For example, the search did not pick up any blog that did not register with the word "blog" in its title. Note, however, that the registration form prompts registrants to enumerate all names and URLs they wish to cover under the § 512 safe harbor. As such, most prudent registrants will register URLs, blog names, and (if applicable) corporate names.
 Readers may find it relevant that I haven’t registered my own blogs for the § 512 safe harbor. My Goldman’s Observations blog is a solo blog, and my Technology & Marketing Law Blog has only infrequent guest postings. Therefore, I’ve decided that my likely personal benefit from § 512 is low.
 A blogger has been sued for trade secret misappropriation based on user-submitted comments to the blog. See Software Dev. & Inv. of Nev. v. Wall, No. 2:05-cv-01109-RLH-LRL (D. Nev. 2006). On February 13, 2006, this lawsuit was dismissed for lack of jurisdiction, and it appears (based on a review of PACER on November 3, 2006) that the plaintiff has not re-filed the case.
 Scienter is required to misappropriate a trade secret. The Uniform Trade Secret Act defines "misappropriation" as (i) acquisition of a trade secret of another by a person who knows or has reason to know that the trade secret was acquired by improper means; or (ii) disclosure or use of a trade secret of another without express or implied consent by a person who (A) used improper means to acquire knowledge of the trade secret; or (B) at the time of disclosure or use knew or had reason to know that his knowledge of the trade secret was (I) derived from or through a person who had utilized improper means to acquire it; (II) acquired under circumstances giving rise to a duty to maintain its secrecy or limit its use; or (III) derived from or through a person who owed a duty to the person seeking relief to maintain its secrecy or limit its use; or (C) before a material change of his position, knew or had reason to know that it was a trade secret and that knowledge of it had been acquired by accident or mistake. Uniform Trade Secret Act § 1(2) (1989) (emphasis added).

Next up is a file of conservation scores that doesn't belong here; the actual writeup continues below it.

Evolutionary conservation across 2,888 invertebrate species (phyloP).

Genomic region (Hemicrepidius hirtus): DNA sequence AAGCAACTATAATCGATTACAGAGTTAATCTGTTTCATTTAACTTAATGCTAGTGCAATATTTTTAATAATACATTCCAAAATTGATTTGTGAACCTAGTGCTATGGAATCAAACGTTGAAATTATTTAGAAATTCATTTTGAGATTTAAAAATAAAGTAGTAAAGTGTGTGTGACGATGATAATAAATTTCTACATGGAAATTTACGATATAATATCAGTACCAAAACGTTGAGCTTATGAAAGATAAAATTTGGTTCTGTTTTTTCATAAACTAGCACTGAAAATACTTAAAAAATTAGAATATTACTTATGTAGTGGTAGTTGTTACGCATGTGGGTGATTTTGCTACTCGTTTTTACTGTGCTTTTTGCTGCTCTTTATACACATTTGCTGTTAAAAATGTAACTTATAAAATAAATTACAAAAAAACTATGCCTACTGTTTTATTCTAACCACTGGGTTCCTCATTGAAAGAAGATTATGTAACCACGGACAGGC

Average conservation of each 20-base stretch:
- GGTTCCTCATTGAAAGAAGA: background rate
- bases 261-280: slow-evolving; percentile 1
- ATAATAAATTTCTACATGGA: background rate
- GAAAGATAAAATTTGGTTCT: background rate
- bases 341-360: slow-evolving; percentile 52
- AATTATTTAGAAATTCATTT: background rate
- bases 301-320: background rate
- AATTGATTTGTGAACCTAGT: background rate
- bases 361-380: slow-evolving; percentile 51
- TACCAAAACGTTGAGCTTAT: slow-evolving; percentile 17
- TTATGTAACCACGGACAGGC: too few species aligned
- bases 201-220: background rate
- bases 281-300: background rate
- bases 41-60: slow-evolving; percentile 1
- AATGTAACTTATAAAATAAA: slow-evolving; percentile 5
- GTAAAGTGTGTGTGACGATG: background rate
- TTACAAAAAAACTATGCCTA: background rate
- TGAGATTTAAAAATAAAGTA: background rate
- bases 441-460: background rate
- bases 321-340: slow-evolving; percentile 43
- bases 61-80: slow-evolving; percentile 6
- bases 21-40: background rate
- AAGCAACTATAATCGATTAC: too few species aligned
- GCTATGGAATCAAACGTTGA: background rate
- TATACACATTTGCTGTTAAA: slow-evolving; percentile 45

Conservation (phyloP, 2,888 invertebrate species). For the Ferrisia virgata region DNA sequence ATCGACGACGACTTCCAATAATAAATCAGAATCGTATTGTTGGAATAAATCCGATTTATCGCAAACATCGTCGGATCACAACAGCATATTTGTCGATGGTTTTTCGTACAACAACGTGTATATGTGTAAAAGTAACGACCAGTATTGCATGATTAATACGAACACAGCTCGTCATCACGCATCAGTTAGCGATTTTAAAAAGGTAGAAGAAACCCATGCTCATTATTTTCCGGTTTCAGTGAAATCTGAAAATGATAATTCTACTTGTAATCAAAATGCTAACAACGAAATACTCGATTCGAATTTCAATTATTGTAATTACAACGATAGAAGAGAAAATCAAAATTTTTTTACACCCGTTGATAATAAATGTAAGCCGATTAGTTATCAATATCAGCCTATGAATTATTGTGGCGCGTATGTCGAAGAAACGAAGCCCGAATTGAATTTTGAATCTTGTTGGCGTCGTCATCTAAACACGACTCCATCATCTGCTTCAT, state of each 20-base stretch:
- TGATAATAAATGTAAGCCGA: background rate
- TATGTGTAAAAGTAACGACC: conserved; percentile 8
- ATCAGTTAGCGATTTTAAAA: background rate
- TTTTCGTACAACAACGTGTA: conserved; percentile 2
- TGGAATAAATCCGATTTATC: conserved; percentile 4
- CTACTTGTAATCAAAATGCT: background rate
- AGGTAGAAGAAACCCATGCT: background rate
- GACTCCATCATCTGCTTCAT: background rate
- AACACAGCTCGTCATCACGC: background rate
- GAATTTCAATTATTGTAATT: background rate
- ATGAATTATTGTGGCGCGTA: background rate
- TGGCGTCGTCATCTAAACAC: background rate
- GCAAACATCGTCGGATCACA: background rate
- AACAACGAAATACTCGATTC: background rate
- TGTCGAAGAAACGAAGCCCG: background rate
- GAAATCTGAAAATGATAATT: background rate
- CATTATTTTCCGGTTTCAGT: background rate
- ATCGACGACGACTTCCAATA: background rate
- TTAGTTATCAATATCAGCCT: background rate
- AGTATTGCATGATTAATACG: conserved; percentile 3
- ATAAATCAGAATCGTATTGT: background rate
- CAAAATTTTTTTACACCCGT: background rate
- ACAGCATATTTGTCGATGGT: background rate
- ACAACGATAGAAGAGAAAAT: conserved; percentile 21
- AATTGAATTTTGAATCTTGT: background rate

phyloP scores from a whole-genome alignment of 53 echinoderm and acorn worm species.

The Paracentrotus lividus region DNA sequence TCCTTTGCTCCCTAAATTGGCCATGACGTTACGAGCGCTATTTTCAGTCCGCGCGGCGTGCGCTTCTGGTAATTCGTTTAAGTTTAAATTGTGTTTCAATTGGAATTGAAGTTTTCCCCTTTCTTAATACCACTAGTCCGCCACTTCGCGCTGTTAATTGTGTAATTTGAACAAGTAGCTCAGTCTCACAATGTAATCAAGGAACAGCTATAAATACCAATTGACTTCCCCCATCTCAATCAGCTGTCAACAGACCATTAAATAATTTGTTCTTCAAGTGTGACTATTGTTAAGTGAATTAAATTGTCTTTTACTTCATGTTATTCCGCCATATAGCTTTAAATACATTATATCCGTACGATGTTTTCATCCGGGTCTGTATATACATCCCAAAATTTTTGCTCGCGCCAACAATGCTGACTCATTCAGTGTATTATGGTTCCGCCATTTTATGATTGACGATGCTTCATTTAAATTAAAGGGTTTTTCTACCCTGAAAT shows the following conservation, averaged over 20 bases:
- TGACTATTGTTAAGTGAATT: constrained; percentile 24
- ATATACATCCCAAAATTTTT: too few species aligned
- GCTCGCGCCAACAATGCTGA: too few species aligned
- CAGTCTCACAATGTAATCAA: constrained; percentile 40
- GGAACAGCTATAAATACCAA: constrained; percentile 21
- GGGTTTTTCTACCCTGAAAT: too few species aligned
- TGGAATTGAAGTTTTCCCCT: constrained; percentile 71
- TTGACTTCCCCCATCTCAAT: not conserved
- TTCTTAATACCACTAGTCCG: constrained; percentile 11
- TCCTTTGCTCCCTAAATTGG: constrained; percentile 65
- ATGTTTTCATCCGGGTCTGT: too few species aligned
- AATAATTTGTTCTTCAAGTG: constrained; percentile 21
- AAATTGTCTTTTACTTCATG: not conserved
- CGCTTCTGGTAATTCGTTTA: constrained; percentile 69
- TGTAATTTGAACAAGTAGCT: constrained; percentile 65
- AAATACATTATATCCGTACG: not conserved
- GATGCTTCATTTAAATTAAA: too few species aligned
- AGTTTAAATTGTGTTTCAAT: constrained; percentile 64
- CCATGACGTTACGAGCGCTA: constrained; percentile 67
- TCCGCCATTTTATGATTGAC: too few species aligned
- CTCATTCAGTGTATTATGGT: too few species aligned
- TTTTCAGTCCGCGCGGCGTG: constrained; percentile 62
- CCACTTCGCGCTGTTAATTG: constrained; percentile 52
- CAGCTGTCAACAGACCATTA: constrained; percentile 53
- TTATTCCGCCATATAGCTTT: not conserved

See Perfect 10 v. CCBill LLC, 481 F.3d 751 (9th Cir. 2007), all state intellectual property claims based on third party content may be preempted.
 Specifically, the statute says: "No provider or user of an interactive computer service shall be treated as the publisher or speaker of any information provided by another information content provider." 47 U.S.C. § 230(c)(1).
 See 47 U.S.C. § 230(e). Because of their relatively low applicability, this article doesn’t analyze some possible derivative claims excluded from § 230, including trademark or patent infringement, obscenity/child pornography, and ECPA claims.
 So long as a third party published the content, § 230 applies even if the co-blogger was negligent. See Zeran v. Am. Online, Inc., 129 F.3d 327 (4th Cir. 1997), cert. denied, 524 U.S. 937 (1998). Indeed, § 230 should apply even if the co-blogger intended for the tortious content to be published.
 Section 230 applies even if the defendant edited or modified the published content. See, for example, Ramey v. Darkside Products, Inc., 2004 U.S. Dist. LEXIS 10107 (D.D.C. 2004); Schneider v. Amazon.com, Inc., 31 P.3d 37 (Wash. Ct. App. 2001).
 Section 230 applies even if the defendant syndicated the content for profit. See Prickett v. infoUSA, Inc., 2006 WL 887431 (E.D. Tex. March 30, 2006).
 See 47 U.S.C. § 230(f)(3), defining "information content provider" as "any person or entity that is responsible, in whole or in part, for the creation or development of information provided through the Internet or any other interactive computer service") (emphasis added); Carafano v. Metrosplash.com, Inc., 339 F.3d 1119 (9th Cir. 2003); Donato v. Moldow, 865 A.2d 711 (N.J. Super. Ct. App. Div. 2005); Fair Hous. Council of San Fernando Valley v. Roommate.com, 2004 U.S. Dist. LEXIS 27987 (C.D. Cal. September 30, 2004); Prickett v. infoUSA, Inc., 2006 WL 887431 (E.D. Tex. March 30, 2006).